UPDATE (WKOW) -- "America's Dairyland" is losing more farms, according to a new federal report. Nearly 400 dairy farms in Wisconsin have closed within the last year.
But has Mesa Dairy in Watertown, business is still going.
"We start milking at 6 a.m. and we usually finish up around 8:30 or 9:00 at night," said dairy farmer Carrie Mess.
On this farm, it's a family affair. Even Mess's young boy can be seen hanging out with mom and dad on the farm.
"We're the average Wisconsin dairy farm. We just keep plugging along," Mess said.
Plugging along because the dairy industry in Wisconsin is hurting due to falling milk prices.
"For about the last year, we're just breaking even or every day it's costing us money to be in business," she added.
However, Mess says cows on her farm will stay put, but she's already seen two nearby neighbors who have completely shut down their milk operations. They are a part of the hundreds of farmers who have done the same since 2015. Currently, there are a little more than 9,400 dairy herds in the state. Those numbers are down 4% from last year.
Mess believes the closures are also personal decisions.
"The average farmer is 58-years-old. It's a hard job," she explained. "It's 365 days a year, all day, every day. There's not a lot of younger generations that want to come back and farm."
For Mess, every dairy farm closure is a personal heartache.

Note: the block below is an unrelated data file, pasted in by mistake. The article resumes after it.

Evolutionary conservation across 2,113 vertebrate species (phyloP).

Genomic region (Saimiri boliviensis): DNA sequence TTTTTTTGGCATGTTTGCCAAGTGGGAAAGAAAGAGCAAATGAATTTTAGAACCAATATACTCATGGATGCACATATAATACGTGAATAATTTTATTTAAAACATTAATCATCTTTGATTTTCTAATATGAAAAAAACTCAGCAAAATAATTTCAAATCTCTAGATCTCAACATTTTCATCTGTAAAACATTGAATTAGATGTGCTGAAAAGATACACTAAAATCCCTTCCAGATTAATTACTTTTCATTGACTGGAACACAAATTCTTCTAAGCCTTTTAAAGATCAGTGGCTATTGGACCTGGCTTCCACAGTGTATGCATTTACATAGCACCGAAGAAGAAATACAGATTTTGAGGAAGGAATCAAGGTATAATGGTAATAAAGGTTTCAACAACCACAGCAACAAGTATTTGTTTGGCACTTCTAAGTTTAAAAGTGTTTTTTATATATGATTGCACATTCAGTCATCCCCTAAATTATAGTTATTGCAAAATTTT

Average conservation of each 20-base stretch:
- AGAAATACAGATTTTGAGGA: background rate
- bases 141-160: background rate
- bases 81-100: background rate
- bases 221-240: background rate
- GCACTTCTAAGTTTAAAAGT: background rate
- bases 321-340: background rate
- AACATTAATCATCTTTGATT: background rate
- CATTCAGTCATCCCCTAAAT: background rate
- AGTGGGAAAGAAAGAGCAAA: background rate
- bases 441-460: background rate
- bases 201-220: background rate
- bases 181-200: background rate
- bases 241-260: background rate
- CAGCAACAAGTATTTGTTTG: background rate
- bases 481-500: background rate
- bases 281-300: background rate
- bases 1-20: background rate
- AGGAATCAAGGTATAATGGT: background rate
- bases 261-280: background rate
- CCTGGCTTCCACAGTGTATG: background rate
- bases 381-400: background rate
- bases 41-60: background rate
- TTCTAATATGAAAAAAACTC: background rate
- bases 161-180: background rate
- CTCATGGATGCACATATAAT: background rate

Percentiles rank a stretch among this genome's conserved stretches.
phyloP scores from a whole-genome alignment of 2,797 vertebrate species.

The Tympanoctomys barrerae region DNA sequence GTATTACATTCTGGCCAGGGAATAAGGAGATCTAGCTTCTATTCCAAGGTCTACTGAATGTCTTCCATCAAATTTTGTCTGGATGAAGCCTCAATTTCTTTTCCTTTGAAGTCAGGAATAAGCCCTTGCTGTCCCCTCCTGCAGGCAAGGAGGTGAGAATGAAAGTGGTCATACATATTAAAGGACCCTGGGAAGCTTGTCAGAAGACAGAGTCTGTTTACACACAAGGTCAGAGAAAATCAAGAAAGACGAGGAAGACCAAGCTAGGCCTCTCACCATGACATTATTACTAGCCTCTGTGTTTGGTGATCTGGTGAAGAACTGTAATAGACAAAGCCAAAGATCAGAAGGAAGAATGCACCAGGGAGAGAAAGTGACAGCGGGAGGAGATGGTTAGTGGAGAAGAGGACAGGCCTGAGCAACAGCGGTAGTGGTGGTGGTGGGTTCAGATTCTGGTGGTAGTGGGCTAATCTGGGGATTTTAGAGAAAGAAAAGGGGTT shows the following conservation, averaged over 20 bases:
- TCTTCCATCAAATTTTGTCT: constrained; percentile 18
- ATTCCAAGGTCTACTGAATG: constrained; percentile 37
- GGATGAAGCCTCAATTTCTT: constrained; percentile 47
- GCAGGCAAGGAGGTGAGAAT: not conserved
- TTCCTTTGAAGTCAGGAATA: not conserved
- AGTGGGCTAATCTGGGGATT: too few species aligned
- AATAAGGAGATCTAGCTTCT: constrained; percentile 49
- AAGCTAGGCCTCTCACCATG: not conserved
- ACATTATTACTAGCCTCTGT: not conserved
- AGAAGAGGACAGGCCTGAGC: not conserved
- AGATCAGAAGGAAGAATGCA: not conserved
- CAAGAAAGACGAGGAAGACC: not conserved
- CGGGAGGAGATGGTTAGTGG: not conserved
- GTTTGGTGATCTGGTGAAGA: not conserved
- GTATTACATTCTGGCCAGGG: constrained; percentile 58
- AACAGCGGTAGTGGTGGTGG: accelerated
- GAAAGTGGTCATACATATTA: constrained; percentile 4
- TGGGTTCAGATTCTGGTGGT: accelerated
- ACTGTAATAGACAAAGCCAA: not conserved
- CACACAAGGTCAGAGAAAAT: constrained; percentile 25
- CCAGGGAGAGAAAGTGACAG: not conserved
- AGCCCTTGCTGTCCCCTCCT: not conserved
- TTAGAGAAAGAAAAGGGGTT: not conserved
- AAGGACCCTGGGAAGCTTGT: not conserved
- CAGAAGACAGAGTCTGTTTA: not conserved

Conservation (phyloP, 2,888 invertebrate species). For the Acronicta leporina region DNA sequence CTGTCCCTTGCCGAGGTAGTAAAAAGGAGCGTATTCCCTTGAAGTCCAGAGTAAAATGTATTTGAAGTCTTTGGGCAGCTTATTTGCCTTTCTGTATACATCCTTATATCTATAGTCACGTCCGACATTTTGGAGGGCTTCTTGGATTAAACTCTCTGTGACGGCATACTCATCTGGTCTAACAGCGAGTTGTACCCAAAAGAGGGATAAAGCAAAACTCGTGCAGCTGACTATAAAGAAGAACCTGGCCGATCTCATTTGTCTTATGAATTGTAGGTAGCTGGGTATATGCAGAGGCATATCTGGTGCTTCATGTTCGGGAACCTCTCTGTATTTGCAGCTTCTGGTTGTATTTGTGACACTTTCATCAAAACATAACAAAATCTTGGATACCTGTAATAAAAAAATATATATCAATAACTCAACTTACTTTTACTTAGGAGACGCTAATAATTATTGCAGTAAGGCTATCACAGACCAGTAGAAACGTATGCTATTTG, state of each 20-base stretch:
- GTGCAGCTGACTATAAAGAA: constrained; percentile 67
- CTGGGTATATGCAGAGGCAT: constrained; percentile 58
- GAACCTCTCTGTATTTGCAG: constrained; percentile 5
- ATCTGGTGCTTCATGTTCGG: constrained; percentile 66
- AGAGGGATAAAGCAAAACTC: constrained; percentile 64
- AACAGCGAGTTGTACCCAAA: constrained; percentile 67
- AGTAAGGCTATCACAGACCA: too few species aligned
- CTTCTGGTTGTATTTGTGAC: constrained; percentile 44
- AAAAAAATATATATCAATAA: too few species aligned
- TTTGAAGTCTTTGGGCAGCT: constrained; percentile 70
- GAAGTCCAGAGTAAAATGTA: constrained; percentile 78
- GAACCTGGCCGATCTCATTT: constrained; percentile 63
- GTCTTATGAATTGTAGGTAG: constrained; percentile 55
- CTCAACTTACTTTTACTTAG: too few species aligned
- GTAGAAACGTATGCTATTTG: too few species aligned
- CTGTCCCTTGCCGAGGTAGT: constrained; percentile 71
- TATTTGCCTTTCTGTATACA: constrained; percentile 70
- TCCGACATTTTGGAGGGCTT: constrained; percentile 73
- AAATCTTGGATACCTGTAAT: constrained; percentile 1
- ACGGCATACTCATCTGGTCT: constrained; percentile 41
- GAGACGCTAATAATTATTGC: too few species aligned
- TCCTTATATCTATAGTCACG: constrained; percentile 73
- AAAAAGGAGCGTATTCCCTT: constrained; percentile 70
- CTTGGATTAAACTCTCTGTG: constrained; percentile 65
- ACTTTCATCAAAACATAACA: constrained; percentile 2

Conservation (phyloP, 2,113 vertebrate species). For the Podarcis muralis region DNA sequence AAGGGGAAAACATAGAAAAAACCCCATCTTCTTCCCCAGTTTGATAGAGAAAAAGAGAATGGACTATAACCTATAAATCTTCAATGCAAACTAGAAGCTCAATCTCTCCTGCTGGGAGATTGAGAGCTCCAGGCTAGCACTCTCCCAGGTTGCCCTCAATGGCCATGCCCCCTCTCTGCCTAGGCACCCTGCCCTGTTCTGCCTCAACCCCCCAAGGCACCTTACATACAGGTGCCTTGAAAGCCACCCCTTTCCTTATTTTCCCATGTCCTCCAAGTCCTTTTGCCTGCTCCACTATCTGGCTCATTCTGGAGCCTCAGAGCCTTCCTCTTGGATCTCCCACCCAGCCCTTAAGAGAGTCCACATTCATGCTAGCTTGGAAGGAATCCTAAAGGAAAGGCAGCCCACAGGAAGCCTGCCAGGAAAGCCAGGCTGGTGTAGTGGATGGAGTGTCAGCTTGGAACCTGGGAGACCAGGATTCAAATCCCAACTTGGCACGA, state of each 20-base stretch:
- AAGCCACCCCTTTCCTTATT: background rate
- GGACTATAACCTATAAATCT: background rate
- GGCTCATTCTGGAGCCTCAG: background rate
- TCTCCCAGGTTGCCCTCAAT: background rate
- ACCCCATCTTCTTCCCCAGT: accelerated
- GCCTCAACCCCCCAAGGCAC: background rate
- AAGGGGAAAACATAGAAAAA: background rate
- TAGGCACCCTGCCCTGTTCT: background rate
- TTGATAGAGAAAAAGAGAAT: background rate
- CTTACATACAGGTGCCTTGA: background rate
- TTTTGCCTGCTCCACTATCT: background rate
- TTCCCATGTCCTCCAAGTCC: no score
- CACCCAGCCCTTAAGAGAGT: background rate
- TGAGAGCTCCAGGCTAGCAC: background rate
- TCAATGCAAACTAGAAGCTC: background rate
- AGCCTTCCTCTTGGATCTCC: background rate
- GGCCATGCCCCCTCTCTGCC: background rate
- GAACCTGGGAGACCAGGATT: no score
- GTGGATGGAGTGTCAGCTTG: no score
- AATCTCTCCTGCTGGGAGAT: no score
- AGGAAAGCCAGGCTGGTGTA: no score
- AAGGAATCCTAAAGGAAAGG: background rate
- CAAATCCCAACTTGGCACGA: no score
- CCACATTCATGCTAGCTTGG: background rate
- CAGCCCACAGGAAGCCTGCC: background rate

"It's sad to walk in the barn and see empty stalls. It really is. It hurts my heart to see that," she said.
But with her little boy in hand as she opens the gates to move some of her cows, she still remains optimistic.
"You have to be hopeful if you're a farmer," Mess added.
Hopeful that the sun won't set on their operations before better days come.
MADISON (AP) -- A report from the federal Agriculture Department shows that Wisconsin lost almost 400 dairy farms in the last year, though one official says the news isn't all that bad.
Wisconsin Public Radio reports that about 94,000 dairy herds were active in the state as of Oct. 1 -- 4 percent less than in 2015.
Wisconsin Dairy Business Association President Gordon Speirs says the number of lost farms this year is low compared to previous years, when annual losses reached as high as 1,000. He says that's "a real victory for our industry" given low milk prices in the past year and a half.